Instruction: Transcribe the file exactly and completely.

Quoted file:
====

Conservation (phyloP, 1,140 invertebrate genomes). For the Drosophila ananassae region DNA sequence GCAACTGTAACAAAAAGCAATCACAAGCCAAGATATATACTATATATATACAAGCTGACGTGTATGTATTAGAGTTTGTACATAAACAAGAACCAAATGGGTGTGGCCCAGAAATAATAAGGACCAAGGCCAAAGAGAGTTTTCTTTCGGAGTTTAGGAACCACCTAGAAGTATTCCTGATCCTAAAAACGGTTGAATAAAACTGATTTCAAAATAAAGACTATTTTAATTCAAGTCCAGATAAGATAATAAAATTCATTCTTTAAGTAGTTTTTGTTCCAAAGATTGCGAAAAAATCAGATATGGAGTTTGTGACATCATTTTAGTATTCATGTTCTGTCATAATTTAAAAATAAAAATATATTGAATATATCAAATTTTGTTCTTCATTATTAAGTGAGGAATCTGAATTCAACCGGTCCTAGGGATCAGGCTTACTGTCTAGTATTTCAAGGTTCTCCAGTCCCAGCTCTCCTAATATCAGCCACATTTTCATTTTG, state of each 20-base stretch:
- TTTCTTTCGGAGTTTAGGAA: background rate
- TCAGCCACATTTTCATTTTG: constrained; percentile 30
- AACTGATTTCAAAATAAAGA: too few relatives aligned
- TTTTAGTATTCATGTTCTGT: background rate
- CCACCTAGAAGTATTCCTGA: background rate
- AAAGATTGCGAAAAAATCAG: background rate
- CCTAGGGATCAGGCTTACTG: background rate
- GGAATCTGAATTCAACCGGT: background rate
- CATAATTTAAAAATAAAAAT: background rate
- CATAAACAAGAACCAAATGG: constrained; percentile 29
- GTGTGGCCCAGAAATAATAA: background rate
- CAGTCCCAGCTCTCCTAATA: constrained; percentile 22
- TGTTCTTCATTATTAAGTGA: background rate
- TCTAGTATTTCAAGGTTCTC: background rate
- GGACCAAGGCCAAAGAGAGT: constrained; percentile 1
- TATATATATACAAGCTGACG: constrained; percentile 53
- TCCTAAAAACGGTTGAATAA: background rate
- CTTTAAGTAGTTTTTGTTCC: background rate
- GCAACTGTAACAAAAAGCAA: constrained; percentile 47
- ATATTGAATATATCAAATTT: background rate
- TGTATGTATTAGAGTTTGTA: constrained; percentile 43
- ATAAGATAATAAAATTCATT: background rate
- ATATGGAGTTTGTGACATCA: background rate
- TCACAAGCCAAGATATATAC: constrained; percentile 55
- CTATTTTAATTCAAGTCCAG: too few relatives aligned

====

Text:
Conservation (phyloP, 1,140 invertebrate genomes). For the Drosophila ananassae region DNA sequence GCAACTGTAACAAAAAGCAATCACAAGCCAAGATATATACTATATATATACAAGCTGACGTGTATGTATTAGAGTTTGTACATAAACAAGAACCAAATGGGTGTGGCCCAGAAATAATAAGGACCAAGGCCAAAGAGAGTTTTCTTTCGGAGTTTAGGAACCACCTAGAAGTATTCCTGATCCTAAAAACGGTTGAATAAAACTGATTTCAAAATAAAGACTATTTTAATTCAAGTCCAGATAAGATAATAAAATTCATTCTTTAAGTAGTTTTTGTTCCAAAGATTGCGAAAAAATCAGATATGGAGTTTGTGACATCATTTTAGTATTCATGTTCTGTCATAATTTAAAAATAAAAATATATTGAATATATCAAATTTTGTTCTTCATTATTAAGTGAGGAATCTGAATTCAACCGGTCCTAGGGATCAGGCTTACTGTCTAGTATTTCAAGGTTCTCCAGTCCCAGCTCTCCTAATATCAGCCACATTTTCATTTTG, state of each 20-base stretch:
- TTTCTTTCGGAGTTTAGGAA: background rate
- TCAGCCACATTTTCATTTTG: constrained; percentile 30
- AACTGATTTCAAAATAAAGA: too few relatives aligned
- TTTTAGTATTCATGTTCTGT: background rate
- CCACCTAGAAGTATTCCTGA: background rate
- AAAGATTGCGAAAAAATCAG: background rate
- CCTAGGGATCAGGCTTACTG: background rate
- GGAATCTGAATTCAACCGGT: background rate
- CATAATTTAAAAATAAAAAT: background rate
- CATAAACAAGAACCAAATGG: constrained; percentile 29
- GTGTGGCCCAGAAATAATAA: background rate
- CAGTCCCAGCTCTCCTAATA: constrained; percentile 22
- TGTTCTTCATTATTAAGTGA: background rate
- TCTAGTATTTCAAGGTTCTC: background rate
- GGACCAAGGCCAAAGAGAGT: constrained; percentile 1
- TATATATATACAAGCTGACG: constrained; percentile 53
- TCCTAAAAACGGTTGAATAA: background rate
- CTTTAAGTAGTTTTTGTTCC: background rate
- GCAACTGTAACAAAAAGCAA: constrained; percentile 47
- ATATTGAATATATCAAATTT: background rate
- TGTATGTATTAGAGTTTGTA: constrained; percentile 43
- ATAAGATAATAAAATTCATT: background rate
- ATATGGAGTTTGTGACATCA: background rate
- TCACAAGCCAAGATATATAC: constrained; percentile 55
- CTATTTTAATTCAAGTCCAG: too few relatives aligned